NIF official:“disappearance of a Jewish state would not be [a] tragedy”

JERUSALEM – A confidential cable from the U.S. Embassy in Tel Aviv released by Wikileaks, contains controversial comments by a New Israel Fund (NIF) official, relating to Israel’s future as a Jewish state. The cable, which deals with NGO politics in Israel in the context of the Knesset’s Foreign Funding Transparency Bill, also highlights the anti-democratic agendas of political advocacy NGOs, according to Jerusalem-based research institute NGO Monitor.

In the February 2010 cable, Hedva Radovanitz, speaking in the capacity as the NIF’s Associate Director in Israel, told U.S. embassy officials, “that she believed that in 100 years Israel would be majority Arab and that the disappearance of a Jewish state would not be the tragedy that Israelis fear since it would become more democratic.” (emphasis added)

These comments from a high ranking NIF official reiterates the serious questions regarding NIF’s commitment to Jewish self-determination and Israel as a Jewish state,” said Prof. Gerald Steinberg, president of NGO Monitor. “NIF is the most powerful non-governmental actor in Israel, and its policies affect millions of Israelis, without providing any accountability or checks and balances. When combined with NIF funding for and close cooperation with organizations that promote the political assault on Israel, this statement highlights the need for a complete change in NIF’s leadership and priorities.”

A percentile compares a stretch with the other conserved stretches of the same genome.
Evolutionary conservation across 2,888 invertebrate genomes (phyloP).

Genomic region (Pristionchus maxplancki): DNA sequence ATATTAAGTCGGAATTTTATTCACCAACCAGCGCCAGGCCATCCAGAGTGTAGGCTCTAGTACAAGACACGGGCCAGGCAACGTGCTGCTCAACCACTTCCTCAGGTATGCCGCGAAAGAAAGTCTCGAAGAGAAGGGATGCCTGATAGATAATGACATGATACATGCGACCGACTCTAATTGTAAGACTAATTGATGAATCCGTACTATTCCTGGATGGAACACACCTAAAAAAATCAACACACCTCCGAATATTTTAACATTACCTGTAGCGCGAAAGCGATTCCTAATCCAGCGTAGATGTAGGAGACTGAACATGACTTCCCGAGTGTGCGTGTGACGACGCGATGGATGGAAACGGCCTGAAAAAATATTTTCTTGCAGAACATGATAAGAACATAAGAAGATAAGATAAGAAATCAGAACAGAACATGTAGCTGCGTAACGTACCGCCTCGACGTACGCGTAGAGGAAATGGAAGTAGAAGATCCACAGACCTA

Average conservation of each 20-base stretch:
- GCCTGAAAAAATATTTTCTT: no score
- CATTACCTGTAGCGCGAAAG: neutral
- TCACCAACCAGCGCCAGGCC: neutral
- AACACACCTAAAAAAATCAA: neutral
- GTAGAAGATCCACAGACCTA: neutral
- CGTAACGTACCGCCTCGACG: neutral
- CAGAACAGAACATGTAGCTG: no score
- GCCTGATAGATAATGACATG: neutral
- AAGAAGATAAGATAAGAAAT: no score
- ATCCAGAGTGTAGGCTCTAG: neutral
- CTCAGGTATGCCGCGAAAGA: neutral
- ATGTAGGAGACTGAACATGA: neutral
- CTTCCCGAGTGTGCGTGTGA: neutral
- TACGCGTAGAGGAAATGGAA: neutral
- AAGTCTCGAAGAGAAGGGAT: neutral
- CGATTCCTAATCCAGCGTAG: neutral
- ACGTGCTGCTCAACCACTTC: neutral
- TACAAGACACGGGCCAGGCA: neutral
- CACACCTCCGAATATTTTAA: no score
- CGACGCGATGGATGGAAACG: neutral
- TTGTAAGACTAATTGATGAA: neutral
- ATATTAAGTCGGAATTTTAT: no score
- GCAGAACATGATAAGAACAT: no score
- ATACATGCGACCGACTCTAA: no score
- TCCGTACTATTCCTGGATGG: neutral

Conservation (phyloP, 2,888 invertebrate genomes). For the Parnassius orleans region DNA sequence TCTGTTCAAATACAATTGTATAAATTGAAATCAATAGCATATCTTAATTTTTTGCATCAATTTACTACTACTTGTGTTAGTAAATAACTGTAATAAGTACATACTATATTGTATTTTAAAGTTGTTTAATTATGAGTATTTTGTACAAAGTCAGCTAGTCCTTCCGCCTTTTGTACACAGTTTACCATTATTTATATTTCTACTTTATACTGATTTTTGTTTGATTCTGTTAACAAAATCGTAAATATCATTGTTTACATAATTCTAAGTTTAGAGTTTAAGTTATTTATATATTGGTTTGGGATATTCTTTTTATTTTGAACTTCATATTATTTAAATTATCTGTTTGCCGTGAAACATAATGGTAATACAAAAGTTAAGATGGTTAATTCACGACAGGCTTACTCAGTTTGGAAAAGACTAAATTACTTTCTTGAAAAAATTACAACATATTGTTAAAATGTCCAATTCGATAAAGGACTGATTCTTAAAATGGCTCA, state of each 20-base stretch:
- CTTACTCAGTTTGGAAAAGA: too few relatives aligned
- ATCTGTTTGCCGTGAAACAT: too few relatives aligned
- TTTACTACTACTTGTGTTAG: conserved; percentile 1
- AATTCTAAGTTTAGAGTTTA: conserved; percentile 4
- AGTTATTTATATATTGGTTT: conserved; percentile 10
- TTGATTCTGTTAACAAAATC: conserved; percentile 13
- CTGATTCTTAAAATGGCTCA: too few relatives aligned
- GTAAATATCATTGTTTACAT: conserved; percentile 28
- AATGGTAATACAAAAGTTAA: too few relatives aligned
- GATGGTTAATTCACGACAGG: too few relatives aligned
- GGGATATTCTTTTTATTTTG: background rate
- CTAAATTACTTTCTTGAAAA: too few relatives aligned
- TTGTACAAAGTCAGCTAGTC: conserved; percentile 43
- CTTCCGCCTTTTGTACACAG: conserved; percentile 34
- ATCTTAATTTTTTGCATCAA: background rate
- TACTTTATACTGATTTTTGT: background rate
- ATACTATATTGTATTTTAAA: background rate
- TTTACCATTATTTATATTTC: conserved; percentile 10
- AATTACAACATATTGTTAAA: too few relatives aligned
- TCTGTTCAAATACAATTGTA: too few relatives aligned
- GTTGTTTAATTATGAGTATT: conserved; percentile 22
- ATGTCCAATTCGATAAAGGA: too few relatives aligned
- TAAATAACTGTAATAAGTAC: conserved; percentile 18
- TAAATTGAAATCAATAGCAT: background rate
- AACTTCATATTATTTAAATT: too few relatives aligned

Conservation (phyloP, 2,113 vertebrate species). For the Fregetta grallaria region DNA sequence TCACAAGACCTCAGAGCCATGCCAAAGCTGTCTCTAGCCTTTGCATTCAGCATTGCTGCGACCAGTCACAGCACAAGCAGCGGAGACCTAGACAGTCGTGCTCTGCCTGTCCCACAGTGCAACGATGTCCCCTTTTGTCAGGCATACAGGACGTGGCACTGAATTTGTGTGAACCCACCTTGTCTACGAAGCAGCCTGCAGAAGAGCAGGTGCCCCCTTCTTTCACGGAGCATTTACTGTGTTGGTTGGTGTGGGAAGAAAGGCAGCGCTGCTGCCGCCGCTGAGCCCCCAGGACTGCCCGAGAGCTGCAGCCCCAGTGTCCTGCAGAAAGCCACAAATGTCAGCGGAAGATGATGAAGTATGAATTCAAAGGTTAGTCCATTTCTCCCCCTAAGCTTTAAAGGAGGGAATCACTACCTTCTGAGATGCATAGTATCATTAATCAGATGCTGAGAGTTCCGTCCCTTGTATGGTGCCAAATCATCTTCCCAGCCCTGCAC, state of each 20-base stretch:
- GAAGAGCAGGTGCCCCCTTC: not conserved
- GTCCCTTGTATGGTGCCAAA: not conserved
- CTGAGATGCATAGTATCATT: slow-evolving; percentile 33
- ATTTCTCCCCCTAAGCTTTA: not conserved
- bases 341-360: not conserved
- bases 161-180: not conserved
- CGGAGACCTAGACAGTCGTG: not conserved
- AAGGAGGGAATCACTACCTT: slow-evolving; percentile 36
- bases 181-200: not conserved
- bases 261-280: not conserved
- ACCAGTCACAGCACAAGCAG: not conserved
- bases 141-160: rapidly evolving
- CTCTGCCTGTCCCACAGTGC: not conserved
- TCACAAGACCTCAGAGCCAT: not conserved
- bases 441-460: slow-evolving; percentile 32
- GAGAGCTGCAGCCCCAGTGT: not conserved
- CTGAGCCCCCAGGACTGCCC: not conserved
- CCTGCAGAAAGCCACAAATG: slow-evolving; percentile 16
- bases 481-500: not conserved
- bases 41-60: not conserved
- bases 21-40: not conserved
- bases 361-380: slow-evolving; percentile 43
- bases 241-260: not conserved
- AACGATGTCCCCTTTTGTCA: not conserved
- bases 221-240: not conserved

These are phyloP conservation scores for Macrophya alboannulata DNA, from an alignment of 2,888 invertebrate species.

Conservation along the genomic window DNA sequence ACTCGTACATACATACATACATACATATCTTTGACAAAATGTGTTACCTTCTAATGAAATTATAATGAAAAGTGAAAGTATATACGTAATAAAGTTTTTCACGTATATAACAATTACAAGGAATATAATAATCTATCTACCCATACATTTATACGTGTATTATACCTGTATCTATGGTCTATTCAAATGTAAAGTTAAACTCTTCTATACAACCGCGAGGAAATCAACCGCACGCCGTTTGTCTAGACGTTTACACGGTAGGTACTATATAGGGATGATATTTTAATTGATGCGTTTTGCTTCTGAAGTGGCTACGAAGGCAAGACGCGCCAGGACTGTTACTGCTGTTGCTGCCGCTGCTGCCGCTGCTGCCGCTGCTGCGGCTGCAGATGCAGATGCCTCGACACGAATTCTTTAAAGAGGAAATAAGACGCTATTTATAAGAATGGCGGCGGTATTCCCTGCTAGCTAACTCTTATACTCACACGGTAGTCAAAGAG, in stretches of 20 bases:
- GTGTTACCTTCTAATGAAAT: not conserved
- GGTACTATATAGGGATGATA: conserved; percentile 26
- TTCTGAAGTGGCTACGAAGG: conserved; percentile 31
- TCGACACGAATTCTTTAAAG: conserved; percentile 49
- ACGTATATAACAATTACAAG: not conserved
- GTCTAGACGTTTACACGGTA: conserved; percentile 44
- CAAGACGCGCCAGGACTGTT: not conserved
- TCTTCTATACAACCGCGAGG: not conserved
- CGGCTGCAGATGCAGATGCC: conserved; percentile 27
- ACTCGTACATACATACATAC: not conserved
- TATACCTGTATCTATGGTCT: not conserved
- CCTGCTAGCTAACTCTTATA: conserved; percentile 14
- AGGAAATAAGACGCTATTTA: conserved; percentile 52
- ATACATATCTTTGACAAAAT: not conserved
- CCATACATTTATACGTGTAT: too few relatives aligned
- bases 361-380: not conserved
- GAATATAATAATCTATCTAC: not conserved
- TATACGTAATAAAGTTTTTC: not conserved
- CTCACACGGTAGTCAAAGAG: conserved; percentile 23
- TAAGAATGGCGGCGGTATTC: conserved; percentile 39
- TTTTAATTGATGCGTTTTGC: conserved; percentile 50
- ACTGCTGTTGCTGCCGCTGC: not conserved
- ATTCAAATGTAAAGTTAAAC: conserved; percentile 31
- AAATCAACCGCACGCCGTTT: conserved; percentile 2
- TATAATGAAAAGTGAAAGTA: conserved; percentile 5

More broadly, the cable reflects the centrality of the lack of transparency regarding European government funding for Israeli political NGOs reflects, including their role in the “war crimes” accusations used in the discredited Goldstone report. NGO Monitor is quoted extensively in the analysis, demonstrating the impact on American government policy analysis. At the same time, the leaders of NGOs such as B’tselem, ACRI and Gisha (all part of the NIF network) admit that their organizations have no roots in Israeli society. On this aspect, Prof. Steinberg added that “In referring to a ‘lack of domestic constituency for the NGOs,’ NIF also highlights the democracy deficit of political advocacy NGOs – they better represent their European government funders than Israeli society.”

According to the cable, Radovanitz further stated that “NIF had no plans to build a human rights constituency within the right wing of Israeli society, though she believed politics had shifted to the right for the foreseeable future.” On this point, Prof. Steinberg added, “This reinforces extensive evidence that the current leadership of the NIF sees their primary function as a narrow political opposition group, rather promoting democratic and civic values in all sectors of Israeli society.”

NGO Monitor also notes that the cable identifies Radovanitz as a former employee of the Association for Civil Rights in Israel (ACRI), a recipient of nearly $1.3 million in NIF funding in 2009-10. Radovanitz was also the manager of Physicians for Human Rights–Israel (PHRI), and is on the board of Hamoked: Center for the defence of the individual, another NIF organization that promotes “war crimes” and similar allegations. 


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